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C# basics

In this part of the C# tutorial, we will cover basic programming concepts of the C# language. We introduce the very basic programs. We work with variables, constants and basic data types. We read and write to the console; we mention variable interpolation.

C# simple example

We start with a very simple code example.

Program.cs
using System;

namespace Simple
{
    class Program
    {
        static void Main(string[] args)
        {
            Console.WriteLine("This is C#");
        }
    }
}

This is our first C# program. It will print "This is C#" message to the console. We will explain it line by line.

using System;

The using keyword imports a specific namespace to our program. Namespaces are created to group and/or distinguish named entities from other ones. This prevents name conflicts. This line is a C# statement. Each statement is ended with a semicolon.

namespace Simple
{

We declare a namespace. Namespaces are used to organize code and to prevent name clashes.

class Program
{
    ...
}

Each C# program is structured. It consists of classes and its members. A class is a basic building block of a C# program. The above code is a class definition. The definition has a body, which starts with a left curly brace ({) and ends with a right curly brace (}).

static void Main(string[] args)
{
    ...
}

The Main() is a method. A method is a piece of code created to do a specific job. Instead of putting all code into one place, we divide it into pieces, called methods. This brings modularity to our application. Each method has a body, in which we place statements. The body of a method is enclosed by curly brackets.

The specific job for the Main() method is to start the application. It is the entry point to each console C# program. The method is declared to be static. This static method can be called without the need to create an instance of the Program class. First we need start the application and after that, we are able to create instances of classes. The Main() method has the args argument, which stores command line arguments.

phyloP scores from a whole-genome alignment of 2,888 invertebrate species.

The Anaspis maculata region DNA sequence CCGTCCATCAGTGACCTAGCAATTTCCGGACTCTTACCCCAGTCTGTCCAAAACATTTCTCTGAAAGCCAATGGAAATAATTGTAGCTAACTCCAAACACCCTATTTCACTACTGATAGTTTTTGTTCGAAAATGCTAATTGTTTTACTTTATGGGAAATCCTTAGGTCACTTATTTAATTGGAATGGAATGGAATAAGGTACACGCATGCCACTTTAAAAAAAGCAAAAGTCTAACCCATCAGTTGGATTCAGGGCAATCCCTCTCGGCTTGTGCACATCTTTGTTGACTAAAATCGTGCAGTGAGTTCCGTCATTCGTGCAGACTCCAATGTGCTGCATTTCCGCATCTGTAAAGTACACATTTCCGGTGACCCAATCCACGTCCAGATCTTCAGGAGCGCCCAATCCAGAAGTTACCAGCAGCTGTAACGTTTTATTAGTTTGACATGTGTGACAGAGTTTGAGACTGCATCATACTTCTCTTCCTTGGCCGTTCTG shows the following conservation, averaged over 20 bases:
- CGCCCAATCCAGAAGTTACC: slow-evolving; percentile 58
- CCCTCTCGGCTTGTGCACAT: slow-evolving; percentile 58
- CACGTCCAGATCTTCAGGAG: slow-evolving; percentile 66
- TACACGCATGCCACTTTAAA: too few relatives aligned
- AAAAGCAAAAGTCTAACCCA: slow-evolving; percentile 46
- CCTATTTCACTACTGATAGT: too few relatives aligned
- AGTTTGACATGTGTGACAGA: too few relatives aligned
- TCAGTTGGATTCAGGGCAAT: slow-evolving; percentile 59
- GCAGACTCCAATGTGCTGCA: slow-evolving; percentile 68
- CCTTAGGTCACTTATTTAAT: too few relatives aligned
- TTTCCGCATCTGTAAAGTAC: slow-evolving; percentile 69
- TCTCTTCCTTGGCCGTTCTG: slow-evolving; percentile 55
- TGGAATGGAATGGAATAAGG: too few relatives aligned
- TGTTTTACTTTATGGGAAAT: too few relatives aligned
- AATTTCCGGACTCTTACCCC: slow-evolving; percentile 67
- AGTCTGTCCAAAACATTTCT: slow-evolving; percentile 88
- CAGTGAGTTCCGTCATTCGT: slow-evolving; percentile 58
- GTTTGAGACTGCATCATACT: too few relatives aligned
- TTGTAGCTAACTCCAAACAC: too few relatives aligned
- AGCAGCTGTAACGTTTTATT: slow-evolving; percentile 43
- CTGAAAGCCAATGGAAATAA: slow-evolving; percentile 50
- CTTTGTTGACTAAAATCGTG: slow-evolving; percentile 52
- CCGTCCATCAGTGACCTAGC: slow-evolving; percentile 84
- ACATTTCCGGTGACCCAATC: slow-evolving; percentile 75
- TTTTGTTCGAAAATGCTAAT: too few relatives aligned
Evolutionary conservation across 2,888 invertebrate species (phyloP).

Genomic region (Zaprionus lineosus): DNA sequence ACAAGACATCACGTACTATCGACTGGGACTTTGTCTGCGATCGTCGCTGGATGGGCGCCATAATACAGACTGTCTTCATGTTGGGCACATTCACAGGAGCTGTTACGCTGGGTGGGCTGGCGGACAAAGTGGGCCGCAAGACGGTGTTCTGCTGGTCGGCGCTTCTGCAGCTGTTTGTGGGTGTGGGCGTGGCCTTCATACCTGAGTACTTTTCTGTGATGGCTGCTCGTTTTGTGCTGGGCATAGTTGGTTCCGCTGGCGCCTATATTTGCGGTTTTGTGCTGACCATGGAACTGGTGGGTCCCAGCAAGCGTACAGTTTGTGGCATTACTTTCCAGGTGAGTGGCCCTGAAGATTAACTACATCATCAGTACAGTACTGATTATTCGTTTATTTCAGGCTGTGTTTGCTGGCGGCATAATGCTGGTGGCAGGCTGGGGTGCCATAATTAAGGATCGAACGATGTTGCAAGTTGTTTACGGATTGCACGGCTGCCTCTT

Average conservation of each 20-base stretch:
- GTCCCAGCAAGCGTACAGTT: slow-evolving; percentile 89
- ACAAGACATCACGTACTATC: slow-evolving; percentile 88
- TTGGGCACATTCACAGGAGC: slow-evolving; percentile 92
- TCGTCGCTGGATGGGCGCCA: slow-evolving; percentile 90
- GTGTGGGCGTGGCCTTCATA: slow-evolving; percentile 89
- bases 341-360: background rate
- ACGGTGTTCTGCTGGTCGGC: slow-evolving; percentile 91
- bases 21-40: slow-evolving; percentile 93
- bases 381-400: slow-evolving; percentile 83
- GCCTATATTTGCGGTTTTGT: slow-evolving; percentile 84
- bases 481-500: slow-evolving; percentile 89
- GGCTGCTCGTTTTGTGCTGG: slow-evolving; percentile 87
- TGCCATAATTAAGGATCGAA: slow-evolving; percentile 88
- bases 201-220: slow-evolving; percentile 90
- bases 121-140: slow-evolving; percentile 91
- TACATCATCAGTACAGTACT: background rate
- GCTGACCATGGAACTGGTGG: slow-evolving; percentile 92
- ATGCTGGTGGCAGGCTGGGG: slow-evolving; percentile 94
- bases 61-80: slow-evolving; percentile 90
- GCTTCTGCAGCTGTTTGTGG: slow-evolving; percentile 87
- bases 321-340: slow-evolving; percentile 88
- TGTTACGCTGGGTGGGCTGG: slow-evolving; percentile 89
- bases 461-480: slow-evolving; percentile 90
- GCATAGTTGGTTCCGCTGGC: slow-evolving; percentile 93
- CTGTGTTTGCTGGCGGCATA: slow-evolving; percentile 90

Console.WriteLine("This is C#");

In this code line, we print the "This is C#" string to the console. To print a message to the console, we use the WriteLine() method of the Console class. The class represents the standard input, output, and error streams for console applications. Note that Console class is part of the System namespace. This line was the reason to import the namespace with the using System; statement. If we didn't use the statement, we would have to use the fully qualified name of the WriteLine() method: System.Console.WriteLine("This is C#");.

$ dotnet run
This is C#

Executing the program gives the above output.

C# console reading values

We can use the Console class to read values as well.

Program.cs
using System;

namespace ReadLine
{
    class Program
    {
        static void Main(string[] args)
        {
            Console.Write("Enter your name: ");

            string name = Console.ReadLine();
            Console.WriteLine("Hello {0}", name);
        }
    }
}

The second program reads a value from a console and prints it.

string name = Console.ReadLine();

We read a line from the terminal. When we hit the Enter key, the input is assigned to the name variable. The input is stored into the name variable, which is declared to be of type string.

Console.WriteLine("Hello {0}", name);